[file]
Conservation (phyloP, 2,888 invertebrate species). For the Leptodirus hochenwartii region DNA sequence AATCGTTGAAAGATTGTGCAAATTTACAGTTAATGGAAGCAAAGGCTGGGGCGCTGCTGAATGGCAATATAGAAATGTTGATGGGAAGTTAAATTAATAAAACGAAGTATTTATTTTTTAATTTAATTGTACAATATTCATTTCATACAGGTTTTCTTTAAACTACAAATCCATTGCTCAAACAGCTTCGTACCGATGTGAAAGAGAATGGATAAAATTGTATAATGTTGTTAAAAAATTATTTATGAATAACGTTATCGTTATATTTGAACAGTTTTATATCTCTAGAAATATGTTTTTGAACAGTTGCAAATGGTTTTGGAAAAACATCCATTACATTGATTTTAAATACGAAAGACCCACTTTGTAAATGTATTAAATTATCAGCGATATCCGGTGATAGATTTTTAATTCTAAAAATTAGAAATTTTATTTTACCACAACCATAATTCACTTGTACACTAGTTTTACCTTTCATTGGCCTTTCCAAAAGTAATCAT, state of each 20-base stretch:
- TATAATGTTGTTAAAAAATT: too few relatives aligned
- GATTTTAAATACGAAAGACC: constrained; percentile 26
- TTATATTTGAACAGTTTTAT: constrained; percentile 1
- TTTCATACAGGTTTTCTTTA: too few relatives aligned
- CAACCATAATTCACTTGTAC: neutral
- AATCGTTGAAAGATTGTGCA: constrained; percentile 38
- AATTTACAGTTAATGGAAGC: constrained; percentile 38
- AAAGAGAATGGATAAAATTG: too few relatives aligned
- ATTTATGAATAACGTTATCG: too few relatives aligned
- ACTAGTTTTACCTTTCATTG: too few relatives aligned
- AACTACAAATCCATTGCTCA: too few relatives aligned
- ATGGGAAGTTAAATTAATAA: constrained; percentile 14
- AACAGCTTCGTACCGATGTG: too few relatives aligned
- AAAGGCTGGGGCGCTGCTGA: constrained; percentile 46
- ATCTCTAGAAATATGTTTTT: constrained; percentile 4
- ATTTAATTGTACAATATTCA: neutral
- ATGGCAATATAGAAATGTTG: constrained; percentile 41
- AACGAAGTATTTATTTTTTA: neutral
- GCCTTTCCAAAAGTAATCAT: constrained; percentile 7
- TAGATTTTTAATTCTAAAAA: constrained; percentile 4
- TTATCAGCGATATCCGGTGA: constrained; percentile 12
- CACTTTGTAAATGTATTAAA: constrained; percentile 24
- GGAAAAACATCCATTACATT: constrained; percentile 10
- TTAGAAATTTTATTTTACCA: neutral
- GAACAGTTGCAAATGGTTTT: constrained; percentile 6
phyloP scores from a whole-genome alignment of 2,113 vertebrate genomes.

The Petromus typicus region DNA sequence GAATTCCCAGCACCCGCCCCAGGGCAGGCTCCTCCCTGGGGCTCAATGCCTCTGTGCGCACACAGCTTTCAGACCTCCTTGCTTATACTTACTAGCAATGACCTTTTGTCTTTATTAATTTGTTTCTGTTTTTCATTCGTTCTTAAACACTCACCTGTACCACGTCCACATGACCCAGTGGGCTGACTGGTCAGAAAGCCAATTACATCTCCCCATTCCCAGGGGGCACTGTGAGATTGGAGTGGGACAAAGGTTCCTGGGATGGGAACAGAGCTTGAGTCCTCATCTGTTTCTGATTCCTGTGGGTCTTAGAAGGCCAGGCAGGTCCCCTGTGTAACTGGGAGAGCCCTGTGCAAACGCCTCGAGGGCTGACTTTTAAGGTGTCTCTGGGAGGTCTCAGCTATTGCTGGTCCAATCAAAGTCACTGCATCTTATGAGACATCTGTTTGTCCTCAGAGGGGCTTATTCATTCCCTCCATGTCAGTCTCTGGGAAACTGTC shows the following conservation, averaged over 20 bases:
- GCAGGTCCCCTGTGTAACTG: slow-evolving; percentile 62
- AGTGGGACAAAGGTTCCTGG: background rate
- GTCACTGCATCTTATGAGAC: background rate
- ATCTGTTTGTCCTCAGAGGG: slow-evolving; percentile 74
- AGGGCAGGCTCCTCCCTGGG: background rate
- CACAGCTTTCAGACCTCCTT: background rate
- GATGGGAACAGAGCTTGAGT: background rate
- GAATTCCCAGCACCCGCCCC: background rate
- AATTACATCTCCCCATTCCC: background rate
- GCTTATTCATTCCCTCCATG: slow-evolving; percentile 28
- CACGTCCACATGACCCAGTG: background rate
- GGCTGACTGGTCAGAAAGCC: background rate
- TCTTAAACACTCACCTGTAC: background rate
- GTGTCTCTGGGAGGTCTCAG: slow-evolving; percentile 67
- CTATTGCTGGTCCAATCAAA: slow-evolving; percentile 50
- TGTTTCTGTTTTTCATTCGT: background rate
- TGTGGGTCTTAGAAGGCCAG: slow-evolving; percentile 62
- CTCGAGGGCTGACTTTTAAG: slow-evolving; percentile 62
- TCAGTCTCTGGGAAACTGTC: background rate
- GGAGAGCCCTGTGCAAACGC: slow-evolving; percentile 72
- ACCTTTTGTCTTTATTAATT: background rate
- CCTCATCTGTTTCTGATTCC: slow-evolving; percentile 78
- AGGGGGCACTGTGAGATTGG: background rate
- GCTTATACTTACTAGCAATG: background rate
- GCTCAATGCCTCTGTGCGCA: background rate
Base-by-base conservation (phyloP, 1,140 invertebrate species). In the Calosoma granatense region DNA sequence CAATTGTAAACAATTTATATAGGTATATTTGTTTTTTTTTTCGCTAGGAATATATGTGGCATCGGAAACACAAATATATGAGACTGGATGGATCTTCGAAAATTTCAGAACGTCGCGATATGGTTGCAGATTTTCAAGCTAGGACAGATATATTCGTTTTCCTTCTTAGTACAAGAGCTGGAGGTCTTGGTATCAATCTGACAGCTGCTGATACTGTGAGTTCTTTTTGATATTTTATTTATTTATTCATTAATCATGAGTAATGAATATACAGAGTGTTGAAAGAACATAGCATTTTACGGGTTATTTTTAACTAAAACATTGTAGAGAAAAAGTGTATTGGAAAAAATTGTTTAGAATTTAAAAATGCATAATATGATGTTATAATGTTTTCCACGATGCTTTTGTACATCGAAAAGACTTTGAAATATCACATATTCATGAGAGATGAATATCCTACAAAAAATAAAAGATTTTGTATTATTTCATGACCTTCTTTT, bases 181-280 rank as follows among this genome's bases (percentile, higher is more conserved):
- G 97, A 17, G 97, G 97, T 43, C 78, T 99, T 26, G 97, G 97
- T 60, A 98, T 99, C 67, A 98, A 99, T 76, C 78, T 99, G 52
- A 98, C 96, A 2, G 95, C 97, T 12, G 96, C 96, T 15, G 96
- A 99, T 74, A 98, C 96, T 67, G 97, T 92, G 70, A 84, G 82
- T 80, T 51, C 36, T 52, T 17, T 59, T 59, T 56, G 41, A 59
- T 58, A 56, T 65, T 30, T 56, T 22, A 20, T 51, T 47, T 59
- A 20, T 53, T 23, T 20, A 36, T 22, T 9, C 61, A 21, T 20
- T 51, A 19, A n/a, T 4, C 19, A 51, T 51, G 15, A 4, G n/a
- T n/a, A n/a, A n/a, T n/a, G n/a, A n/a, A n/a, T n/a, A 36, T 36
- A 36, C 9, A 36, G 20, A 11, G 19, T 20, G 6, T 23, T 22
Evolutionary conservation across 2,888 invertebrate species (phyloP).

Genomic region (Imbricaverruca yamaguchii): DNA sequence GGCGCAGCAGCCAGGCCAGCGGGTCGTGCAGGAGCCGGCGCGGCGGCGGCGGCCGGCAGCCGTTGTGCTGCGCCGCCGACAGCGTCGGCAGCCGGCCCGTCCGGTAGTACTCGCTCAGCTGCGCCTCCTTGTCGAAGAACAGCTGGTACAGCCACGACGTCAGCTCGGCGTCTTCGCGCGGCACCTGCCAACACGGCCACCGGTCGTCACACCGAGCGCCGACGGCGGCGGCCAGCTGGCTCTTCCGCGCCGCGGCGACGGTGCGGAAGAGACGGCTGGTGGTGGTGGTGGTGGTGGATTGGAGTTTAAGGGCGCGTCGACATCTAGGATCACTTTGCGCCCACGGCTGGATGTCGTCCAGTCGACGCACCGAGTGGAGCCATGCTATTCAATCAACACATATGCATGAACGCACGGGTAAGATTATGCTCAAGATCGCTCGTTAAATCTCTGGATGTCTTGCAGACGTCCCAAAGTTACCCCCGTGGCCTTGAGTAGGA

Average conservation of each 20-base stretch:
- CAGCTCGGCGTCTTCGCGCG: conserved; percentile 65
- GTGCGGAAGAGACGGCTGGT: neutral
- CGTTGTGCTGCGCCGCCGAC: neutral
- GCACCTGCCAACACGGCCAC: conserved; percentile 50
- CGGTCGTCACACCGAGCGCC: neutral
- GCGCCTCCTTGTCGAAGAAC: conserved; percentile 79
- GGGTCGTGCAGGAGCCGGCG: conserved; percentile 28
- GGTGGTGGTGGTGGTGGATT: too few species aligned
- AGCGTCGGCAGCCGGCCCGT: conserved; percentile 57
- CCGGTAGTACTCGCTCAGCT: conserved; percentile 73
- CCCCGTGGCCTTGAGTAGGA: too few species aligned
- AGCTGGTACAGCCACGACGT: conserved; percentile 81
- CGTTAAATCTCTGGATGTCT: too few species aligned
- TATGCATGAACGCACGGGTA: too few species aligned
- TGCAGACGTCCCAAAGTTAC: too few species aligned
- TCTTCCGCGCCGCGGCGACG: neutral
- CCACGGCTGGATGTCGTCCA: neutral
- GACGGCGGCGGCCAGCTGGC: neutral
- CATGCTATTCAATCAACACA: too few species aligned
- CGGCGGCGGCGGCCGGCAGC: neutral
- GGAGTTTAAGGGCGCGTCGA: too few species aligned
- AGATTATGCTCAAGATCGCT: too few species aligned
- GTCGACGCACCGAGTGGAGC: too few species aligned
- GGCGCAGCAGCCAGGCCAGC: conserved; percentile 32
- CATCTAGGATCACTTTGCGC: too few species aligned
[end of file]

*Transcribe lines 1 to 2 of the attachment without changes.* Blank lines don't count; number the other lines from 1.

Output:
Conservation (phyloP, 2,888 invertebrate species). For the Leptodirus hochenwartii region DNA sequence AATCGTTGAAAGATTGTGCAAATTTACAGTTAATGGAAGCAAAGGCTGGGGCGCTGCTGAATGGCAATATAGAAATGTTGATGGGAAGTTAAATTAATAAAACGAAGTATTTATTTTTTAATTTAATTGTACAATATTCATTTCATACAGGTTTTCTTTAAACTACAAATCCATTGCTCAAACAGCTTCGTACCGATGTGAAAGAGAATGGATAAAATTGTATAATGTTGTTAAAAAATTATTTATGAATAACGTTATCGTTATATTTGAACAGTTTTATATCTCTAGAAATATGTTTTTGAACAGTTGCAAATGGTTTTGGAAAAACATCCATTACATTGATTTTAAATACGAAAGACCCACTTTGTAAATGTATTAAATTATCAGCGATATCCGGTGATAGATTTTTAATTCTAAAAATTAGAAATTTTATTTTACCACAACCATAATTCACTTGTACACTAGTTTTACCTTTCATTGGCCTTTCCAAAAGTAATCAT, state of each 20-base stretch:
- TATAATGTTGTTAAAAAATT: too few relatives aligned